Find the monthly PITI mortgage payment of a fixed rate mortgage with this PITI Mortgage Calculator.
What is PITI?
PITI is an acronym for Principal, Interest, Taxes and Insurance.
What is a PITI Payment?
To calculate the monthly PITI payment on a mortgage, you include the principal, interest, taxes, and insurance. Use this PITI formula:
c = Monthly PITI Payment
r = Monthly Interest Rate (in Decimal Form) = (Yearly Interest Rate/100) / 12
P = Principal Amount on the Loan
N = Total # of Months for the loan ( Years on the loan x 12)
T = Yearly Property Tax Amount
i = Yearly Homeowner's Insurance Amount
Example: Monthly PITI payment for 30 year fixed-rate loan, with a principal of $250,000, a yearly interest rate of 6.5%, annual taxes of $1400, and annual insurance of $500 is :
r = (6.5 / 100) / 12 = .005416667
P = 250,000
N = (30 x 12) = 360
T = $1400
i = $500
The Monthly Payment is $1738.50
How to use the PITI Mortgage Calculator
What is the PITI Ratio?
The PITI ratio is another way of calculating the risk of the mortgage loan. A lender wants to know that a borrower seeking a mortgage has enough net monthly income to be able to pay their monthly mortgage debts. The monthly mortgage debts include the principal, interest, taxes and insurance to cover the total cost of the mortgage each month in addition to any other monthly revolving debt. Some examples could include credit card payments, car loans, or other financial debt that requires a monthly payment. Sometimes referred to as the debt ratio, the PITI ratio is a litmus test for the lender to qualify a borrower.
Is Mortgage Insurance Included in PITI?
The short answer is, yes. The mortgage insurance is included as part of the net monthly cost of a mortgage loan. Other costs can also be included in your monthly payment to the bank, but aren't apparent as part of the PITI acronym. The first that comes to mind is home owner's dues, or HOA fees that the bank can lump into your monthly payment.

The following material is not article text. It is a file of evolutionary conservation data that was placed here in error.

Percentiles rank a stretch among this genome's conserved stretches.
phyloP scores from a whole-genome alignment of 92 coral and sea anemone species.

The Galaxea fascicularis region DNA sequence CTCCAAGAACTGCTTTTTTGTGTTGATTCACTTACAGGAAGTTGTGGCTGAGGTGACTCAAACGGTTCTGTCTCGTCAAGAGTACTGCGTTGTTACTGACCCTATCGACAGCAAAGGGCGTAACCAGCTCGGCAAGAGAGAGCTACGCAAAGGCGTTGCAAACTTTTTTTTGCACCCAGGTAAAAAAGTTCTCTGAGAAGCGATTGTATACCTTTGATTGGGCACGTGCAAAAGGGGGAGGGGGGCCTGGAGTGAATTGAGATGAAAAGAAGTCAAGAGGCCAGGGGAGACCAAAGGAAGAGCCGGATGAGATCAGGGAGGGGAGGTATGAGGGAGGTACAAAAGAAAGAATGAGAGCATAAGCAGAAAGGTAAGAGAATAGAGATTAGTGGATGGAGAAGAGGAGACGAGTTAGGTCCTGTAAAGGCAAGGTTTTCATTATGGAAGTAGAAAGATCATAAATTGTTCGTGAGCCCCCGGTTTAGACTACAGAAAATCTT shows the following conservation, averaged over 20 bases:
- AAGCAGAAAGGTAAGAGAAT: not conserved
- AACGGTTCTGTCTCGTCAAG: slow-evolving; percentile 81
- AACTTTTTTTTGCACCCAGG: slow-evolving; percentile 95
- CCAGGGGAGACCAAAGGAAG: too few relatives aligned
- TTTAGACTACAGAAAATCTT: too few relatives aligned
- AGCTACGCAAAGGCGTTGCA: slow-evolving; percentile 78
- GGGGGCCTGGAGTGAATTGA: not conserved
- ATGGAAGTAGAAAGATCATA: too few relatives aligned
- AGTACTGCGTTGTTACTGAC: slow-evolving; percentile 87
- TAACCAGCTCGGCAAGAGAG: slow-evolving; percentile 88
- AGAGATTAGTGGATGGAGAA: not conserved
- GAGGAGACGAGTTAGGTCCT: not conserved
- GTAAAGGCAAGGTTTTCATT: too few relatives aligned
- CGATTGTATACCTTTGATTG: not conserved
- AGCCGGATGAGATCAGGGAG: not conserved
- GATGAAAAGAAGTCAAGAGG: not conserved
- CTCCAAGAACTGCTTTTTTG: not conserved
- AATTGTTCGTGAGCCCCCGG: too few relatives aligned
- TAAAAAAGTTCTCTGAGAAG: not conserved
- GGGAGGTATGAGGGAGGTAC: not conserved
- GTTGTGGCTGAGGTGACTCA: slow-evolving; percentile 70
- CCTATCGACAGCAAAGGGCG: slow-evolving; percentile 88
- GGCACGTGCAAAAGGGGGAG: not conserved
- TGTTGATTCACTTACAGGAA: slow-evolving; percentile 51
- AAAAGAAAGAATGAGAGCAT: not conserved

PITI Cash Reserves
Another PITI aspect that helps protect the lender is cash reserves. This is a requirement that the lender puts on the borrower. They may require something like 6 month, or 12 month, cash reserves. So, after closing costs and all other purchase expenses, the borrower has to show an account, or enough liquid assets, to cover the PITI payment for that 6 month, or 12 month, requirement.
What is this Mortgage Escrow Payment?
The lender holds funds in an escrow account to pay for the taxes, insurance, or any other cost that you're having the lender take care of on behalf of your home costs. They'll make your insurance payment, or tax payment, for you out of these escrow funds. This is part of your PITI payment. Now, remember, that your taxes and insurance can change, from year-to-year. So, your PITI payment can change even if you have a fixed rate mortgage.
More Resources...PITI Payment Video
PITI Payment Tutorial
PITI Wikipedia Article